Mammoth photo by April Pethybridge


Million-year-old DNA sheds light on the genomic history of mammoths - Patrícia Pečnerová

Dr. Patrícia Pečnerová presents the results of a landmark study published in Nature in which the authors successfully sequenced three of the oldest genomes generated to-date, and the first to break the 1 million year ceiling. In doing so, the study yielded some fascinating new insights into the evolutionary history of the different lineages of mammoth.

If you want to find out more about this work, you can access the study using the link above, or read Patrícia's account here.

You can also find out more about Patrícia's work through her website or by following her on twitter: @PatriciaChrzan
I can also strongly recommend her articles for the Molecular Ecologist, which include the hype cycle of ancient DNA presented in the seminar.

And you can find out more about the work of the Centre for Palaeogenetics in Stockholm, and specifically Love Dalén's research group here.

Ancient stickleback genomes reveal the demographic constraints on adaptation - Melanie Kirch

Melanie Kirch presents the results of a recent study published in Current Biology in which the authors successfully sequenced partial genomes of two Late Pleistocene sticklebacks - the oldest fish samples from which ancient genomic data has been obtained. In doing so, the study yielded some fascinating new insights into the constraints of adaptation to freshwater in this model system.

You can find out more about the interdisciplinary collaboration that made these findings possible here in English and here in Norwegian.

Melanie is a a PhD candidate in Felicity Jones' lab group at the Friedrich Miescher Laboratory of the Max Planck Society, Tübingen, Germany and can be followed using her twitter handle @MelanieKirch

Microbiomes from museum samples - Jaelle Brealey

Dr. Jaelle Brealey presents the results of a study recently published in Current Biology in which the authors used museum specimens to quantify the effects of spillover of antimicrobial resistance factors into wildlife from human antibiotics use over the last 150 years. The authors use an unexpected type of material: calcified oral microbiome, or dental calculus, that preserves on mammalian teeth long after the individual’s death. This allows them to go back in time and analyse microbiomes from the past.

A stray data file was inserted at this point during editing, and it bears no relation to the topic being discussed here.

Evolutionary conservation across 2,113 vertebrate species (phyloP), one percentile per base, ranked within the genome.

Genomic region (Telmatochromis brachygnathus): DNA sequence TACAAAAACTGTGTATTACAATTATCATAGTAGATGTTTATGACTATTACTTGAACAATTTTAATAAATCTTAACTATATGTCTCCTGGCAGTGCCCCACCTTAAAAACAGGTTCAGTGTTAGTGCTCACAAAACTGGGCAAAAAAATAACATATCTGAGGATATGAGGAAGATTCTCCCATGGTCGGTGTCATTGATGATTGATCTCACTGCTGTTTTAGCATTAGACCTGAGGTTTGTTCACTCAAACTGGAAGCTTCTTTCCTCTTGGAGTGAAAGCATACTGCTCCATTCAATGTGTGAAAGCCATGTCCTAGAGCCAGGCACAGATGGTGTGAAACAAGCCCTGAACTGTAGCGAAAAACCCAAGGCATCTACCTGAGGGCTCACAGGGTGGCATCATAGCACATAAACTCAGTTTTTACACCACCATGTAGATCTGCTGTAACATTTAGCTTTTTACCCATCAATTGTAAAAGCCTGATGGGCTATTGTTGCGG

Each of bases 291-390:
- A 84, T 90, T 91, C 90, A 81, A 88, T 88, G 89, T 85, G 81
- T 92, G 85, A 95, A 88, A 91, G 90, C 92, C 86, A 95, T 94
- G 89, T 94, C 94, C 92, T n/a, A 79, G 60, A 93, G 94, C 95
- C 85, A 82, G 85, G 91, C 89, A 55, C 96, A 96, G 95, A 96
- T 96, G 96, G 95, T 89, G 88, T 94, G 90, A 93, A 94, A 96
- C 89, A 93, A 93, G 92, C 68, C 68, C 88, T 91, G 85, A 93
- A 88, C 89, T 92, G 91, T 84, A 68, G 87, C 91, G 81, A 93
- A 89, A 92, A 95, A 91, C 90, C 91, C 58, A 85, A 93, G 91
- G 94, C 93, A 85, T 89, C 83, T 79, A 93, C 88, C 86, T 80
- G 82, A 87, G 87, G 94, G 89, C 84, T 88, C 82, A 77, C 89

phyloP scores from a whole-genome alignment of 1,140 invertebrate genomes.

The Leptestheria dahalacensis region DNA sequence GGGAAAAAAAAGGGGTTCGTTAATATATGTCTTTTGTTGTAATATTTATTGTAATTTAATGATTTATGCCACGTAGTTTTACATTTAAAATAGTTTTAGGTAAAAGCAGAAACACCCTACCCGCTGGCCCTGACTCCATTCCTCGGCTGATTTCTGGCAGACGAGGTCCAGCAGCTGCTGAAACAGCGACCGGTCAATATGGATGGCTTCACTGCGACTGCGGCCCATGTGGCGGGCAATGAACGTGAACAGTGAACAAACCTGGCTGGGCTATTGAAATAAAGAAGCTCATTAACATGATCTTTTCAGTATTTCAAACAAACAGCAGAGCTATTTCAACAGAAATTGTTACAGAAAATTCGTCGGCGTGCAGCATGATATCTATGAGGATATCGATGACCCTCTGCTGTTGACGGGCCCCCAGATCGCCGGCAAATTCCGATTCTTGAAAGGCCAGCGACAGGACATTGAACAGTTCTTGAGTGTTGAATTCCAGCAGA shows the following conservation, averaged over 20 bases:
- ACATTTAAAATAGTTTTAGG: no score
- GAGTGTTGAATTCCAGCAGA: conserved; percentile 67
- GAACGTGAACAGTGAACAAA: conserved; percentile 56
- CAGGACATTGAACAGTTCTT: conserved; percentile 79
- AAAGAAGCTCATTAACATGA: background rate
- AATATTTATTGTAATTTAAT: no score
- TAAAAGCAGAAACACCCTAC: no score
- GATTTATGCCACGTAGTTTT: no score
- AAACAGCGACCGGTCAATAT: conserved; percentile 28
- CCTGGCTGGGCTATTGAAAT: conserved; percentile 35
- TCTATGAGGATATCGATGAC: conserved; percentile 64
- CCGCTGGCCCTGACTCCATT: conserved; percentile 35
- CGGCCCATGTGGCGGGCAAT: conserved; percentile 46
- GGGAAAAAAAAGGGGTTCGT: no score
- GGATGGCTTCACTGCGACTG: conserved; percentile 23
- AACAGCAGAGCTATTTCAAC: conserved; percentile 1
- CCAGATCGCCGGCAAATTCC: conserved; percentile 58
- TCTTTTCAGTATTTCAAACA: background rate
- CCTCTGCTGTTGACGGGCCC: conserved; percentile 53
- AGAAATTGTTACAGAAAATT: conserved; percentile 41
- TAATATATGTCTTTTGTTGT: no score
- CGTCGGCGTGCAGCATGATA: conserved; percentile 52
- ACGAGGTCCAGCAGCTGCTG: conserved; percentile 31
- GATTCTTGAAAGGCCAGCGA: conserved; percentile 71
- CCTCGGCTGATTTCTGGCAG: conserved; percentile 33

The study shows that the level of antimicrobial resistance in preserved oral microbiomes of wild brown bears correlates with the history of human antibiotics use in Sweden, increasing as the use increases and decreasing after strategies for controlling and limiting the use of antibiotics have been put in place.

This study was conducted in Katerina Guschanski’s lab group at Uppsala University, Sweden. You can find out more about the group’s work hereJaelle is currently a postdoc at the Department of Natural History, NTNU University Museum, Trondheim, Norway and can be followed using her Twitter handle @JaeBrealey

Joint inference effective population size and selection from temporal genomics data - Vitor Pavinato

Dr. Vitor Pavinato presents a new method for disentangling the effective population size from neutral regions of the genome and selection-related variables. The work was recently released as a preprint on BioRxiv. The work was done at the University of Montpellier and Vitor is currently working at Ohio State University. You can follow Vitor using his twitter handle @PavinatoVitor and through his blog.

Five Siberian Pleistocene wolves and what we learned from their genomes - Jazmín Ramos Madrigal

Dr. Jazmín Ramos Madrigal of the Center for Evolutionary Hologenomics, University of Copenhagen presents her work on unravelling the evolutionary history of Pleistocene wolf lineages, and their relationships to present-day canids. This work was recently published in Current Biology, and you can read it here. You can also find out more about Jaz's work by following the links on her google scholar page or by following her on twitter: @jazmnra

One of our favourite ancient DNA studies is Jaz's work with Nathan Wales on a 5,000 year old maize cob and we would highly recommend those of you that enjoy this seminar to also check out that paper. Many thanks to María Ávila-Arcos for hosting and recording this week's seminar!